Ecuador: The Sápara people reclaim 251,503 hectares of rainforest

Aerial view of the Sapara rainforest from a small plane The officially recognized territory of the Sápara is one and a half times the area of Greater London. (© NASE)

Apr 14, 2022

In 2021, the indigenous Sápara people of Ecuador were on the verge of losing 70 percent of their territory: Fraudsters backed by government officials had the land signed over to allow a Chinese oil company to drill there. With the support of Rainforest Rescue, the Sápara have now regained the title to their land after months of legal battles.

The Sápara people are an endangered indigenous minority in the Amazon region of Ecuador. In 2009, their traditional land in the rainforest of Pastaza province was officially recognized and demarcated as a 376,300-hectare territory held by their association, Nacionalidad Sápara de Pastaza Ecuador (NASE).

However, there is oil in the ground under their rainforest, and the Ecuadorian government and international oil companies are after it. Without consulting the inhabitants, the oil ministry divided large parts of the Amazon rainforest into concessions and auctioned them off to companies from all over the world.

The territory of the Sápara includes the oil concession blocks 79 and 83, which were auctioned off in the 11th round of bidding for oil in 2012 under then President Rafael Correa. Correa promised the South American country prosperity in a "new oil age" based on revenues from the extraction and export of crude oil.

Andes Petroleum Ecuador Ltd. – a Chinese company belonging to the state-owned oil companies China National Petroleum Corporation (CNPC) and China Petrochemical Corporation (SINOPEC) – was awarded the concessions on the Sápara's land.

The Sápara reject oil drilling

To obtain the necessary consent of the indigenous peoples as the rightful owners of the affected land areas, the oil ministry relied on bribes: The Sápara leaders were offered millions of dollars to agree to oil deals once the extraction on their territory began.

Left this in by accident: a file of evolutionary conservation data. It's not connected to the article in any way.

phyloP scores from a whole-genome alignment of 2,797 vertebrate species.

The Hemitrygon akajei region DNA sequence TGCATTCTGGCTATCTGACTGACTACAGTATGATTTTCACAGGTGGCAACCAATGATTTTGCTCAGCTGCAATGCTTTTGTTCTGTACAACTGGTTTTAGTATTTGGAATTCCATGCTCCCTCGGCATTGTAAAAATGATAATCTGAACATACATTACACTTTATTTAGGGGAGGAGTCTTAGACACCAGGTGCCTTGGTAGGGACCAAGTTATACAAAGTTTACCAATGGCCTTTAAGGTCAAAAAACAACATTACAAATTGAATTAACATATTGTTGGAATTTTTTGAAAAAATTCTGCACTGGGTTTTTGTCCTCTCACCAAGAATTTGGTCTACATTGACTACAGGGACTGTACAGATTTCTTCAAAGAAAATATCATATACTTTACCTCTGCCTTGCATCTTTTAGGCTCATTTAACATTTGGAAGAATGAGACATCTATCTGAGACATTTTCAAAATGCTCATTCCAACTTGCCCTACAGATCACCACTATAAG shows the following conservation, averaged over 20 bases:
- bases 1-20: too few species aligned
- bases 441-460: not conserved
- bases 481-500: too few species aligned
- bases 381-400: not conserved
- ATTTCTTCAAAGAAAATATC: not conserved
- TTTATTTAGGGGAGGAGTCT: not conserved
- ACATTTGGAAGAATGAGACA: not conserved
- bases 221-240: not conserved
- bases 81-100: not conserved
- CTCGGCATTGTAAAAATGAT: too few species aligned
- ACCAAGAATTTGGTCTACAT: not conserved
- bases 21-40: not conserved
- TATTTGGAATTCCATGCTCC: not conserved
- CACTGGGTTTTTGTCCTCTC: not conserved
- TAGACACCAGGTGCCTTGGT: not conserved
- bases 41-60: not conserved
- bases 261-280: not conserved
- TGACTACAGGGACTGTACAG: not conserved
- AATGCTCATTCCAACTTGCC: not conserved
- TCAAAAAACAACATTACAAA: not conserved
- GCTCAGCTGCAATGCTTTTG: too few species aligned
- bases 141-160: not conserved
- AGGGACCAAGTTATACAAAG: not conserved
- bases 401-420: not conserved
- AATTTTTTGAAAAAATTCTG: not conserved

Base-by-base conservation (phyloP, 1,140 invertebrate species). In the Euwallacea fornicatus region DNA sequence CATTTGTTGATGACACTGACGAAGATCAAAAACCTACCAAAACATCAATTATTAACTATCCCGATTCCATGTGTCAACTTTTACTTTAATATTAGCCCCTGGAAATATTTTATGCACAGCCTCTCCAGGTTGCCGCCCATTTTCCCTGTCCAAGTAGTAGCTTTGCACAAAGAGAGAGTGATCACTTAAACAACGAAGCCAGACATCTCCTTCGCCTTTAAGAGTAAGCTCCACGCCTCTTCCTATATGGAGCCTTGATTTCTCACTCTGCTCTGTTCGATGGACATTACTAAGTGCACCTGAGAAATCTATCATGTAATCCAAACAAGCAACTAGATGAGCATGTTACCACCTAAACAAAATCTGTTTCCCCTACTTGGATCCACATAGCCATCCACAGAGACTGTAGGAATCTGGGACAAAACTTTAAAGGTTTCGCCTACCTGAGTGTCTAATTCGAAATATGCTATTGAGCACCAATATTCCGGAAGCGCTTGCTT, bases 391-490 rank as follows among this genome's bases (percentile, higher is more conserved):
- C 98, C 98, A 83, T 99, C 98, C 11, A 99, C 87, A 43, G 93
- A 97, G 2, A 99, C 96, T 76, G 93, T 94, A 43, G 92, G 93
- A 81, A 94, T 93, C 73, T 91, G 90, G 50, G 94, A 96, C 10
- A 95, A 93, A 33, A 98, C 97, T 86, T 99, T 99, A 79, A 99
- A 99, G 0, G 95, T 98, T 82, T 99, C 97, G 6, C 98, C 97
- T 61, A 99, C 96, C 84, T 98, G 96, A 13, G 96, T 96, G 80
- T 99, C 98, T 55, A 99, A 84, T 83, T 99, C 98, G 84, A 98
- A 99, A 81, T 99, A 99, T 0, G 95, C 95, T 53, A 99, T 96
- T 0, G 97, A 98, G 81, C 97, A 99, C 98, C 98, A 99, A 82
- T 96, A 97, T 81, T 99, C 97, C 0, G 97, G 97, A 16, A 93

"The ministry did not expect the indigenous villagers in the rainforest to do everything in their power to resist the invasion by the oil industry," reports Felipe Bonilla of Acción Ecológica in Quito, an environmental organization that supports the Sápara.

To date, Andes Petroleum has not been able to enter the Sápara's rainforest. The indigenous people see no room for dialogue on this issue – neither with the oil companies nor with the government.

Land grab to provide access to oil industry

And thus – as far as the events can be reconstructed – a group of people devised an unscrupulous plan in collusion with officials from the agriculture ministry: They founded an association that claimed to represent the interests of the Sápara and to be the rightful owner of 251,503 hectares of their ancestral lands.

In February 2020, the ministry quietly granted the request to "correct" the names of the owners in the 2009 land registry files, handing them over to the association. To gain support locally in the Sápara villages, the people offered land in the city and tried to take over the administration of social and government programs that benefit the Sápara.

The fraud was only uncovered one year later, after the leadership of NASE – the legal association of the Sápara – had difficulty in officially registering the management of the organization in rotation, an action requiring a court order. In May 2021, the news that the territory had been transferred to an illicit association of outsiders came as a severe shock to Nema Grefa, the elected NASE chairwoman.

The Sápara sue the Ecuadorian state

NASE had no choice but to take legal action against the agriculture ministry for violating the constitutional rights of indigenous peoples and nations. The constitution of Ecuador states that indigenous territories are "immutable, inalienable, unseizable and indivisible". The state had also failed to respect the indigenous peoples' internationally guaranteed right to free, prior and informed consultation and consent.

On October 18, 2021, a court in Puyo upheld the constitutional claim and returned the disputed territory to the Sápara. However, due to legal and administrative loopholes, NASE had to repeatedly apply for the correction of the ownership structure, so that only now, months later, the area is finally registered in its name again.

Rainforest Rescue has been backing NASE in defending its territory since 2021. With our support, the Sápara have been able to hold numerous meetings, organize and strengthen their association, conduct negotiations, pay for travel and cover the cost of legal action.

  1. offered millions of dollars in exchange for agreeing to oil deals

    Luzuriaga, M. (2017). INVERSIONES CHINAS EN ECUADOR: Andes Petroleum y los Bloques 79 Y 83, p. 17:

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